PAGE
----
Qi-gong mind-body therapy and diabetes control: A randomized controlled trial

Liu, Xin, Miller, Yvette D., Burton, Nicola W., Chang, Jiun-Horng and Brown, Wendy J. (2011) Qi-gong mind-body therapy and diabetes control: A randomized controlled trial. American Journal of Preventive Medicine, 41 2: 152-158. doi:10.1016/j.amepre.2011.04.007


Author Liu, Xin
Miller, Yvette D.
Burton, Nicola W.
Chang, Jiun-Horng
Brown, Wendy J.
Title Qi-gong mind-body therapy and diabetes control: A randomized controlled trial
Journal name American Journal of Preventive Medicine   Check publisher's open access policy
ISSN 0749-3797
1873-2607
Publication date 2011-08-01
Year available 2011
Sub-type Article (original research)
DOI 10.1016/j.amepre.2011.04.007
Open Access Status Not yet assessed
Volume 41
Issue 2
Start page 152
End page 158
Total pages 7
Place of publication New York, NY, U.S.A.
Publisher Elsevier
Language eng
Abstract Background: Previous studies have shown that qi-gong, a form of mind-body movement therapy, may be beneficial for people with type 2 diabetes; however, no controlled studies have been conducted to examine the predictors and mediators of qi-gong effects on indicators of diabetes control. This study examined the effects of qi-gong on diabetes control and identified the predictors and mediators of these effects.
Formatted abstract
Background: Previous studies have shown that qi-gong, a form of mind–body movement therapy, may be beneficial for people with type 2 diabetes; however, no controlled studies have been conducted to examine the predictors and mediators of qi-gong effects on indicators of diabetes control. This study examined the effects of qi-gong on diabetes control and identified the predictors and mediators of these effects.

Design: RCT.

Setting/participants
: The study included forty-one participants (16 men and 25 women; aged 41–71 years) with elevated blood glucose levels.

Interventions: Participants were randomized to qi-gong intervention or a usual medical care control group. Physical and hematologic measures were assessed at baseline and after 12 weeks.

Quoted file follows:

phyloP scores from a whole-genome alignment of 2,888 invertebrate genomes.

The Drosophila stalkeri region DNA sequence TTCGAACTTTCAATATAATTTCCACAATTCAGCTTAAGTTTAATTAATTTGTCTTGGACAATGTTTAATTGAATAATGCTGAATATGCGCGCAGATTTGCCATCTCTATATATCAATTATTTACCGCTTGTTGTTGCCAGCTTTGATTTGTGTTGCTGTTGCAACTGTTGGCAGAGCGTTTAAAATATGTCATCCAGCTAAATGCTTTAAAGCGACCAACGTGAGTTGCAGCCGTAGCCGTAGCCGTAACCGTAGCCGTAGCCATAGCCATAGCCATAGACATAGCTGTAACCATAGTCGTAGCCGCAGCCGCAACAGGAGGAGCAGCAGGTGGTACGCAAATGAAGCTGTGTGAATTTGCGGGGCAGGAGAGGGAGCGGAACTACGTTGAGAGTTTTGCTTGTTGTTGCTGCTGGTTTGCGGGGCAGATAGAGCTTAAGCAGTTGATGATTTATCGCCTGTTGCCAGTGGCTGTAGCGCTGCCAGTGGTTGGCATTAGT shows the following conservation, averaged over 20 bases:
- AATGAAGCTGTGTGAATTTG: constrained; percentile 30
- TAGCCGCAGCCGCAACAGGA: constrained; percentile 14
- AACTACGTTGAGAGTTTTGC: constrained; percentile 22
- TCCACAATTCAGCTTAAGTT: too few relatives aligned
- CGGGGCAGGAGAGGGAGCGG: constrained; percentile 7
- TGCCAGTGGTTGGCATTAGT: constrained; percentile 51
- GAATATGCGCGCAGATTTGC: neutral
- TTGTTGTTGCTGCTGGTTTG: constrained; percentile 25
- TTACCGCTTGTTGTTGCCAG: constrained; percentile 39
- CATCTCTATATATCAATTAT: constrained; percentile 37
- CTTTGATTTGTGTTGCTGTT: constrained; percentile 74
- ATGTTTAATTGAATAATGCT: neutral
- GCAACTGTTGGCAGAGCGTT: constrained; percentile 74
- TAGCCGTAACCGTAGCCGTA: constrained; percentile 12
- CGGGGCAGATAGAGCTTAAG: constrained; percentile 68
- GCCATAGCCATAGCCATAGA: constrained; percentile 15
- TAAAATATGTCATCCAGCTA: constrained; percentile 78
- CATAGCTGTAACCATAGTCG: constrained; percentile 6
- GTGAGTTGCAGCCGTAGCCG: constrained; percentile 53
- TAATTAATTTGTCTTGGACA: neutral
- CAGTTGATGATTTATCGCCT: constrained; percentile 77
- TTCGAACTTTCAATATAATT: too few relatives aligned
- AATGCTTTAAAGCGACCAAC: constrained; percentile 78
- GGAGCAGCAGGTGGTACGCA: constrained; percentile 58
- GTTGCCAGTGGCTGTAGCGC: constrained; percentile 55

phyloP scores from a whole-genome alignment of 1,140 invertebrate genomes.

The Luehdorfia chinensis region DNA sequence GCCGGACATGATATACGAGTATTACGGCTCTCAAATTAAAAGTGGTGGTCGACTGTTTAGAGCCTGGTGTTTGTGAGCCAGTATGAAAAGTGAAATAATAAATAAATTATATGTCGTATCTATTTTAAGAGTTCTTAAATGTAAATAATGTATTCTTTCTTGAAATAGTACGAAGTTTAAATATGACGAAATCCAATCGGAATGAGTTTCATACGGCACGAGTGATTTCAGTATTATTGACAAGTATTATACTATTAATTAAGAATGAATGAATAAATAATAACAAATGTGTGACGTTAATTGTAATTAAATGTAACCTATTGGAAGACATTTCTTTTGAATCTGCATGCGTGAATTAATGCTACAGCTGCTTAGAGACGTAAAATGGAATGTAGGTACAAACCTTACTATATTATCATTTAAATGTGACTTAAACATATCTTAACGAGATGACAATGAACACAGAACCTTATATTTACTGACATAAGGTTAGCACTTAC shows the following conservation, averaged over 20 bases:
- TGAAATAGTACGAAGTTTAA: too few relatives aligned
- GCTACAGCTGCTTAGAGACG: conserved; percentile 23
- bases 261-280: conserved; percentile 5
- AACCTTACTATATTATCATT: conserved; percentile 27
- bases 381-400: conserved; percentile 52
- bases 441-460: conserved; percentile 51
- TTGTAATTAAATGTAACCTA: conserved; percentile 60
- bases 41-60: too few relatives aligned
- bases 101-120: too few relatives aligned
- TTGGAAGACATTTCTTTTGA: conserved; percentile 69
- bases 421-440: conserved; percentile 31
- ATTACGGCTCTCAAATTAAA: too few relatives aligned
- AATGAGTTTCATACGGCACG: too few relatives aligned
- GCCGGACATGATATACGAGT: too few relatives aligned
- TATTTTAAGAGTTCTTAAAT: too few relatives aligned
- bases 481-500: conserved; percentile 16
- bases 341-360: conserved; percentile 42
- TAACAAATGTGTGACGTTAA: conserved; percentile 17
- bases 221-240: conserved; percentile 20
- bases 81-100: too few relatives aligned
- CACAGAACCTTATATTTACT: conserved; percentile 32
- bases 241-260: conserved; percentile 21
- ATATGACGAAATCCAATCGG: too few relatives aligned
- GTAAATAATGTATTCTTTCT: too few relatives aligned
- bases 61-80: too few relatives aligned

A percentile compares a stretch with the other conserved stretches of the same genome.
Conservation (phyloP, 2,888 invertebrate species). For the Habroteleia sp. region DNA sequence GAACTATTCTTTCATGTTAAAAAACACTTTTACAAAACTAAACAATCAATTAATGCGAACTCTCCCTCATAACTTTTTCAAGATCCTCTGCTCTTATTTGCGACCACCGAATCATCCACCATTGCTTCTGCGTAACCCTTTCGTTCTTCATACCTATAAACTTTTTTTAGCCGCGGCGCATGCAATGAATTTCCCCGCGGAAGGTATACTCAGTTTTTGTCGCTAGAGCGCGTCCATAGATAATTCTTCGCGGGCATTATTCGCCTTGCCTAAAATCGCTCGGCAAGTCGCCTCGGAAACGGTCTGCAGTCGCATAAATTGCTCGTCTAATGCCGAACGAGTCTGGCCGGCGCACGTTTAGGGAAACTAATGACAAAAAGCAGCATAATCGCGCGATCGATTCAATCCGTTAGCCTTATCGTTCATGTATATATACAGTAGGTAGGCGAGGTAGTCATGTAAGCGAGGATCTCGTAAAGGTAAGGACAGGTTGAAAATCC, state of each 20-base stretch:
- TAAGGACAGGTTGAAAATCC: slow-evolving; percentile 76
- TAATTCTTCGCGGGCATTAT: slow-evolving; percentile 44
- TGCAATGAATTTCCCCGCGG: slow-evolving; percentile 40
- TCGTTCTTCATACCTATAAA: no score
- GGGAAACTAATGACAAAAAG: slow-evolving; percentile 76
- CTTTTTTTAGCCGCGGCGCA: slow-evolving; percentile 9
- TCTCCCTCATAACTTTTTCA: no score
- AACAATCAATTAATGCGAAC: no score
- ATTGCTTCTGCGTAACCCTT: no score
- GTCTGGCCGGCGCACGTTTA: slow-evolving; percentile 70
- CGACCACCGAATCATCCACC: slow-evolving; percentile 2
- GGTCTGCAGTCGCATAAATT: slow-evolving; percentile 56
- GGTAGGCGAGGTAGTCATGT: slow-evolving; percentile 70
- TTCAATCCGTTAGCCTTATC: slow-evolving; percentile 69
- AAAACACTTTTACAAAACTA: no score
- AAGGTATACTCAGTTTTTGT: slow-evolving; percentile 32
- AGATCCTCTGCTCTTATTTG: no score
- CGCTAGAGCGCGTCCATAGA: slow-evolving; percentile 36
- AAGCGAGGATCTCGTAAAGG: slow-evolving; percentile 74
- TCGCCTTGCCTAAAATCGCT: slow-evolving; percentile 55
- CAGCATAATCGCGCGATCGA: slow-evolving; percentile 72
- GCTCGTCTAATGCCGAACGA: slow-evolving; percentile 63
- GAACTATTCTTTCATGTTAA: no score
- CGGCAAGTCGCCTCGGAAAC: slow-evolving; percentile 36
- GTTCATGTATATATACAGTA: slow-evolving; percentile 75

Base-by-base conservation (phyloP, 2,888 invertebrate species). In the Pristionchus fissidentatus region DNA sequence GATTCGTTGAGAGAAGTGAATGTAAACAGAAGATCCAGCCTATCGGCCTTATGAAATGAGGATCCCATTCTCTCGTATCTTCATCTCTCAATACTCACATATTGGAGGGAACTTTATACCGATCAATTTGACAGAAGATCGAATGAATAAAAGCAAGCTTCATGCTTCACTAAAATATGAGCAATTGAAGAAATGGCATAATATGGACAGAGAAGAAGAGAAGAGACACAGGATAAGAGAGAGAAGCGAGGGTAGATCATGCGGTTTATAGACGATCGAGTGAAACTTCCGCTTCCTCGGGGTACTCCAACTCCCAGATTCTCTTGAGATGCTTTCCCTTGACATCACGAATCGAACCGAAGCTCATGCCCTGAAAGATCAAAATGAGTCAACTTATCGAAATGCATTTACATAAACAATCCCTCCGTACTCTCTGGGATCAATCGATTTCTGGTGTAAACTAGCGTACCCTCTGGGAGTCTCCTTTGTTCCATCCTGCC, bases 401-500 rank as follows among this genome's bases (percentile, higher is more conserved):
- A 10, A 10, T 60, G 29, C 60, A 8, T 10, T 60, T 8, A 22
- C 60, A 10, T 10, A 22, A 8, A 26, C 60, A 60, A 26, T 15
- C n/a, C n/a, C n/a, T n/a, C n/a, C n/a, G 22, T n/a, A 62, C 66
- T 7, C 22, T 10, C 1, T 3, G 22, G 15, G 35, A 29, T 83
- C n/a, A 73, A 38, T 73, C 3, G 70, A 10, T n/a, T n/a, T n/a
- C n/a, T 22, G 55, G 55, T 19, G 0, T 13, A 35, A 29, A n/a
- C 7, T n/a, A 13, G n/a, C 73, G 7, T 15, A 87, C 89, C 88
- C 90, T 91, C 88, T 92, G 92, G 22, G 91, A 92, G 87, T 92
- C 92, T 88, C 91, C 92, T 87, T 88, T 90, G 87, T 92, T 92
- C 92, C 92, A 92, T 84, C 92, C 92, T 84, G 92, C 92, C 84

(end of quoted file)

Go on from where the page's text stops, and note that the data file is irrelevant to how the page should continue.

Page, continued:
Main outcome measures: The outcomes were indicators of diabetes control (HbA1c, insulin resistance, fasting blood glucose and insulin, and 2-hour blood glucose and insulin) and potential mediators of these (body weight, waist circumference, and leg strength). Data were collected in 2006 and analyzed in 2007 to 2009.

Results: Linear regression analyses showed significant between-group differences in favor of the intervention group in weight (p<0.01); waist circumference (p<0.01); leg strength (p<0.01); HbA1c (p<0.05); insulin resistance (p<0.01); and fasting blood insulin (p<0.01) at 12 weeks. Logistic regression analyses showed that the qi-gong intervention was a significant predictor of reduced weight (odds for decreasing by –2 kg=11.14, p<0.01); waist circumference (by –5 cm=22.50, p<0.01); insulin resistance (by –0.2 unit=3.75, p<0.05); and improved leg strength (odds for increasing by 4 stands in 30 seconds=7.00, p<0.01). The effect of the qi-gong intervention on improved insulin resistance was mediated by reduced weight.

Conclusions: The qi-gong intervention was associated with improvements in weight, waist circumference, leg strength, and insulin resistance. The mediation analyses highlight the importance of weight reduction in the control of diabetes.

Trial registration #: Australian New Zealand Clinical Trials Registry: ACTRN12607000528459.
Keyword Impaired glucose-tolerance
Life-style intervention
Improves glycemic control
Tai Chi
Exercise
Qigong
Resistance
Benefits
Mellitus
Program
Q-Index Code C1
Q-Index Status Confirmed Code
Grant ID 301200
G 08B 4034
G 08B 4034
252977
Institutional Status UQ

 
Versions
Version Filter Type
Citation counts: TR Web of Science Citation Count  Cited 12 times in Thomson Reuters Web of Science Article | Citations
Scopus Citation Count Cited 14 times in Scopus Article | Citations
Google Scholar Search Google Scholar
Created: Sun, 21 Aug 2011, 11:57:06 EST by System User on behalf of School of Human Movement and Nutrition Sciences